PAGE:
Buffet chain’s quick-service variant offers à la carte pricing, made-to-order salads
Garden Fresh Restaurant Corp. said customers are reacting favorably to the á la carte pricing at Souplantation Express, a quick–service alternative to the company’s buffet restaurants.
The express restaurant opened Jan. 17 in Carlsbad, Calif., in a 1,500–square–foot space with 40 interior and 30 outdoor seats. That contrasts with the San Diego–based company’s 118 conventional all–you–can–eat restaurants – known as Souplantation in Southern California and Sweet Tomatoes elsewhere – that take up 4,500 to 8,000 square feet and seat from 140 to 230 people. Garden Fresh officials have said the company plans to open four additional Express units within the next 12 months.
Business has been “great and consistent” at the first Express restaurant, where employees behind a food bar assemble salads to order, said Dan Anderson, vice president of business development and supply chain for Garden Fresh, a holding of Sun Capital Partners.
“Guest reactions are positive with the biggest complaint being the salads are too big,” he said. “Some of our most loyal buffet guests have even been pleasantly surprised with the á la carte format because of the increased choices and value.”
Anderson said an average meal at the company’s all–you–can–eat restaurants costs under $10. Customers eating at the one–time–through Express concept can spend from $6 to $15, depending on whether they order a $5.99 salad, which includes focaccia and a side of Joan’s Broccoli Madness, or a $7.99 soup–and–salad combination. Add–ons include beverages for $1.79 to $1.99 or a protein for salads.
The option to augment salads with proteins, including grilled chicken for $2 or shrimp or marinated steak for $3, is not available at the company’s buffet restaurants, Anderson said. Half a fresh avocado also can be added to Souplantation Express orders for $1; á la carte soups are $3.89 for a 12–ounce portion and $4.89 for 16 ounces; and warm cookies are available for 50 cents each or three for a dollar.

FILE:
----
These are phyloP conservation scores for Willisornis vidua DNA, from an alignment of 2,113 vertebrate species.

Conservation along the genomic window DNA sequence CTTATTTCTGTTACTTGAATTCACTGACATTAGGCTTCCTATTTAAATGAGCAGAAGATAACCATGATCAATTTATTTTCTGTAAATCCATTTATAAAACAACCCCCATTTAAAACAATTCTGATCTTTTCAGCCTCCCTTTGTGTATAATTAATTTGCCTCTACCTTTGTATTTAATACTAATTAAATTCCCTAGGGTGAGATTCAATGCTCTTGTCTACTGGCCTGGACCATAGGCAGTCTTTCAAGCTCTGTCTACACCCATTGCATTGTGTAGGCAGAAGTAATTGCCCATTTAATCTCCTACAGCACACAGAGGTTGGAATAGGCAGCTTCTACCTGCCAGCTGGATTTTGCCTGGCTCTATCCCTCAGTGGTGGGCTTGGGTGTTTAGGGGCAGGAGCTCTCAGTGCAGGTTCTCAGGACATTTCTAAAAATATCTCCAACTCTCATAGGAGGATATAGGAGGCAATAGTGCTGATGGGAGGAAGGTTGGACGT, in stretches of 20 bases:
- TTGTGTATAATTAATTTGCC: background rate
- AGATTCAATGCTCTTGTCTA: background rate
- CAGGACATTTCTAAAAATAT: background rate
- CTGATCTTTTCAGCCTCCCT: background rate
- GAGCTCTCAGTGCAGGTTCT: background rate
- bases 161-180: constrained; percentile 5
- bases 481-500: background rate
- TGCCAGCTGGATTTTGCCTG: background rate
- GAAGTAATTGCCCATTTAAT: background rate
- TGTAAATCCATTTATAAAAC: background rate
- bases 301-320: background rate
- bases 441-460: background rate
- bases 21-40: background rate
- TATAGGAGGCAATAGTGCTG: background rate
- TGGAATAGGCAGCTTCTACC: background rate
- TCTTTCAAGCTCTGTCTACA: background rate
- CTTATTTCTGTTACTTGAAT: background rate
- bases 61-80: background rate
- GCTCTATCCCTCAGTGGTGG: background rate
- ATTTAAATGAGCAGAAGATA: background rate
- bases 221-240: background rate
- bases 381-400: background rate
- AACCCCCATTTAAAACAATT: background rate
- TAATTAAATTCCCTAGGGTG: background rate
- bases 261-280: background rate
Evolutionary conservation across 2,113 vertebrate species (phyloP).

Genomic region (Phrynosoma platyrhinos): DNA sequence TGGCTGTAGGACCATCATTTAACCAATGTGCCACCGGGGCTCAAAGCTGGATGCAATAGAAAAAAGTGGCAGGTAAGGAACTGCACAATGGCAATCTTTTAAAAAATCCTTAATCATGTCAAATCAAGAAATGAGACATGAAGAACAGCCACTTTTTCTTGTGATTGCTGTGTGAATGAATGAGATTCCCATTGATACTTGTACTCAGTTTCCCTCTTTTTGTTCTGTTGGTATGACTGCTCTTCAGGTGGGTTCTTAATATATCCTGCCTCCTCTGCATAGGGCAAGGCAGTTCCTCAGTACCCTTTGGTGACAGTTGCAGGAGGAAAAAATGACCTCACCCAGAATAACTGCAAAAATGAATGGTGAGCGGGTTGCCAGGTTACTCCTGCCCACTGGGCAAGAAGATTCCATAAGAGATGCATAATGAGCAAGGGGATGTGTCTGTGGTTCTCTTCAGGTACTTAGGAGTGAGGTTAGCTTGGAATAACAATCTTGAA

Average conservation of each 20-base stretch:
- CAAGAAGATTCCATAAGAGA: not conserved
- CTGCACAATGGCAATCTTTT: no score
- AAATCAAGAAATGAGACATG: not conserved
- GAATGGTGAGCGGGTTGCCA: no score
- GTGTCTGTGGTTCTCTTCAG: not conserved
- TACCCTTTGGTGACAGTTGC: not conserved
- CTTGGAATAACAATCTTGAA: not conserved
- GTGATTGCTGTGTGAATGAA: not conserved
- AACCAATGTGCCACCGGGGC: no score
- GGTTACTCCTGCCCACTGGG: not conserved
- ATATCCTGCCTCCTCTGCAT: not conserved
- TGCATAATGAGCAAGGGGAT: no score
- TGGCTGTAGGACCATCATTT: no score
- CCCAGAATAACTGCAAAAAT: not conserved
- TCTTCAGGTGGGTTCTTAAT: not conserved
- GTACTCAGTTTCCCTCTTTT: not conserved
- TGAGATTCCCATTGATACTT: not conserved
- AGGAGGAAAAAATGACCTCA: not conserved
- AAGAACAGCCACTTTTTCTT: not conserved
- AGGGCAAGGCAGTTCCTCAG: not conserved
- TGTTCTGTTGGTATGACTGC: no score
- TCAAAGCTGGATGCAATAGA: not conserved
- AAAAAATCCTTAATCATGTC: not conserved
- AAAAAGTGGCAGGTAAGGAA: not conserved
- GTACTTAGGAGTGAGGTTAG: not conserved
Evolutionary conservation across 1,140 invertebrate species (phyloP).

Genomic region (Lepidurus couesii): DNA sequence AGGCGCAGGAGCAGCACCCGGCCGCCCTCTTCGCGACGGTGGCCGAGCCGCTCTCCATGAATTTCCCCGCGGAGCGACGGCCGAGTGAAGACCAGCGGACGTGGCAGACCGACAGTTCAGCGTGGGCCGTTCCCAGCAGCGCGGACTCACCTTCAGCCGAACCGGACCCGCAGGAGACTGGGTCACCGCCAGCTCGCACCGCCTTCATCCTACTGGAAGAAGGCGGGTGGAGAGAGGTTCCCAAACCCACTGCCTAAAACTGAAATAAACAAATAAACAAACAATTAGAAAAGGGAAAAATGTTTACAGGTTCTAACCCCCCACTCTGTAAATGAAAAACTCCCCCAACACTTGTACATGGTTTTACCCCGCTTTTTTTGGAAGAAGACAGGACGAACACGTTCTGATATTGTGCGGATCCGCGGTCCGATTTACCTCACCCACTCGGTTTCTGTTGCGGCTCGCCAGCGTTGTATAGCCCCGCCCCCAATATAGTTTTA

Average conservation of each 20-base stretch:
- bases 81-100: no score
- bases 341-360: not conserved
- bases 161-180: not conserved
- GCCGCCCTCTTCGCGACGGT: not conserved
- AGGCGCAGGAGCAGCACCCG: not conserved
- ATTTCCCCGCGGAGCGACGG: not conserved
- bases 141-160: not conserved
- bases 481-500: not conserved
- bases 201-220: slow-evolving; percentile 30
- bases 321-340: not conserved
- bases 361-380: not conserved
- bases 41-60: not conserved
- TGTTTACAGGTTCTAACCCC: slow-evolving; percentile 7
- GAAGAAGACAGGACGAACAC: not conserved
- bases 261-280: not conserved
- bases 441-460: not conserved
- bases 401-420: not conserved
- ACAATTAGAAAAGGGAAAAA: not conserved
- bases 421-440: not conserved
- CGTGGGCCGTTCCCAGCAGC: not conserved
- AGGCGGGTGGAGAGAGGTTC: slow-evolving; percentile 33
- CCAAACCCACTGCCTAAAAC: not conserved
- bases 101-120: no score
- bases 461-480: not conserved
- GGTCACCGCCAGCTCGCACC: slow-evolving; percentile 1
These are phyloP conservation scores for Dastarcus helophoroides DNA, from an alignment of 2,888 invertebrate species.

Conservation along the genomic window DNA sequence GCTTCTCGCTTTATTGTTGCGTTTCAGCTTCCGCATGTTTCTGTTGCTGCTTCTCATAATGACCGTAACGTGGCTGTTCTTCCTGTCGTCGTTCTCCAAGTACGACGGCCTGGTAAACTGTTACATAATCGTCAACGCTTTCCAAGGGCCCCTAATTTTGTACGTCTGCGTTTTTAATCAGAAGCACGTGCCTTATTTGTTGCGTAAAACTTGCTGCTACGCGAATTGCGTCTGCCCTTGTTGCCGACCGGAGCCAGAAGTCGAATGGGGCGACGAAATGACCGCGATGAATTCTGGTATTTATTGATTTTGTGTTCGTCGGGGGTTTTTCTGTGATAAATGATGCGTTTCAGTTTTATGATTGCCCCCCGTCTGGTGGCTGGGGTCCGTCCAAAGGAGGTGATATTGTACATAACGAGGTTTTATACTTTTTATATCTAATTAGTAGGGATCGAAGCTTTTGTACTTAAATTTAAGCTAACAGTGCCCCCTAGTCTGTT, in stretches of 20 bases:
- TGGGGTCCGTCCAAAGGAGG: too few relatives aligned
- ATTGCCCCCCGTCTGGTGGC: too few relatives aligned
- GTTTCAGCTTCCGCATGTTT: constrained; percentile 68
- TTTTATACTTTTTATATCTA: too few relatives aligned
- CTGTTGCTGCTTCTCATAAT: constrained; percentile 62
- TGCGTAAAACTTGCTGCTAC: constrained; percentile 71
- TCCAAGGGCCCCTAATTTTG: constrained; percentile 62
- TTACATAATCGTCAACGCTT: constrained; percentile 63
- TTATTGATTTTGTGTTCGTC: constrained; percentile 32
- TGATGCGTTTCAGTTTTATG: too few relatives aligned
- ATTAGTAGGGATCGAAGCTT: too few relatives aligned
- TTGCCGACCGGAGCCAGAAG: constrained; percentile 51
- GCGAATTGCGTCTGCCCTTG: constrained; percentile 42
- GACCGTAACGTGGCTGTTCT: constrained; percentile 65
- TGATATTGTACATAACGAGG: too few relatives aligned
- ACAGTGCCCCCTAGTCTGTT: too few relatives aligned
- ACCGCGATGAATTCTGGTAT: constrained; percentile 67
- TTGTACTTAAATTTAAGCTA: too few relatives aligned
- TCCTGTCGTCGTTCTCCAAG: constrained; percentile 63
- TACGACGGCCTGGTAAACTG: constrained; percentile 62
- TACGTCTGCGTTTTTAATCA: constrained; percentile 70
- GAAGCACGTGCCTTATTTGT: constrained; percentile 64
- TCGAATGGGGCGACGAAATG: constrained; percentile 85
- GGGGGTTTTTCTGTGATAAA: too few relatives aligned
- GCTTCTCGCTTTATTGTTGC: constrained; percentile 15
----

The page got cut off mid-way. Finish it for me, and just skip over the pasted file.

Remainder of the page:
For the new Express unit, Garden Fresh worked to create a look that was “familiar and recognizable with our brand,” said Joan Scharff, Garden Fresh vice president of brand and menu strategy. She said the Express design is an attempt to bridge the look and feel of the company’s buffet prototype, which plays off the concept of a contemporary farmer’s market.
“Both used elemental colors and textures reminiscent of nature, the most beautiful fruits and vegetables and the subtle tones of earth, grass and nature,” Scharff said. “Express has a brighter palette, more citrus colors, slightly more contemporary and more whimsical.”
Garden Fresh chief executive Michael Mack has said that the company is looking to the Express concept to give it more expansion options, while leveraging its salad expertise, buying power and central kitchen systems. Outside of Southern California, the quick–service variation will be known as Sweet Tomatoes Express, the company said, with the first such store tentatively scheduled to open in a Las Vegas suburb in May.
The Carlsbad Express unit is located in the Bressi Ranch area, which Garden Fresh said features a mix of businesses and residences, with high traffic at lunch and dinner.
Anderson and Scharff said the Carlsbad Express restaurant is being promoted using local–store marketing outreach tactics, print advertising in local newspapers and through digital means, including e–mail alerts to regional members of the company’s Club Veg loyalty program. The marketing and promotion mix also includes the use of unique Facebook and Twitter channels, they added, with the intent being to ultimately drive sales through social media.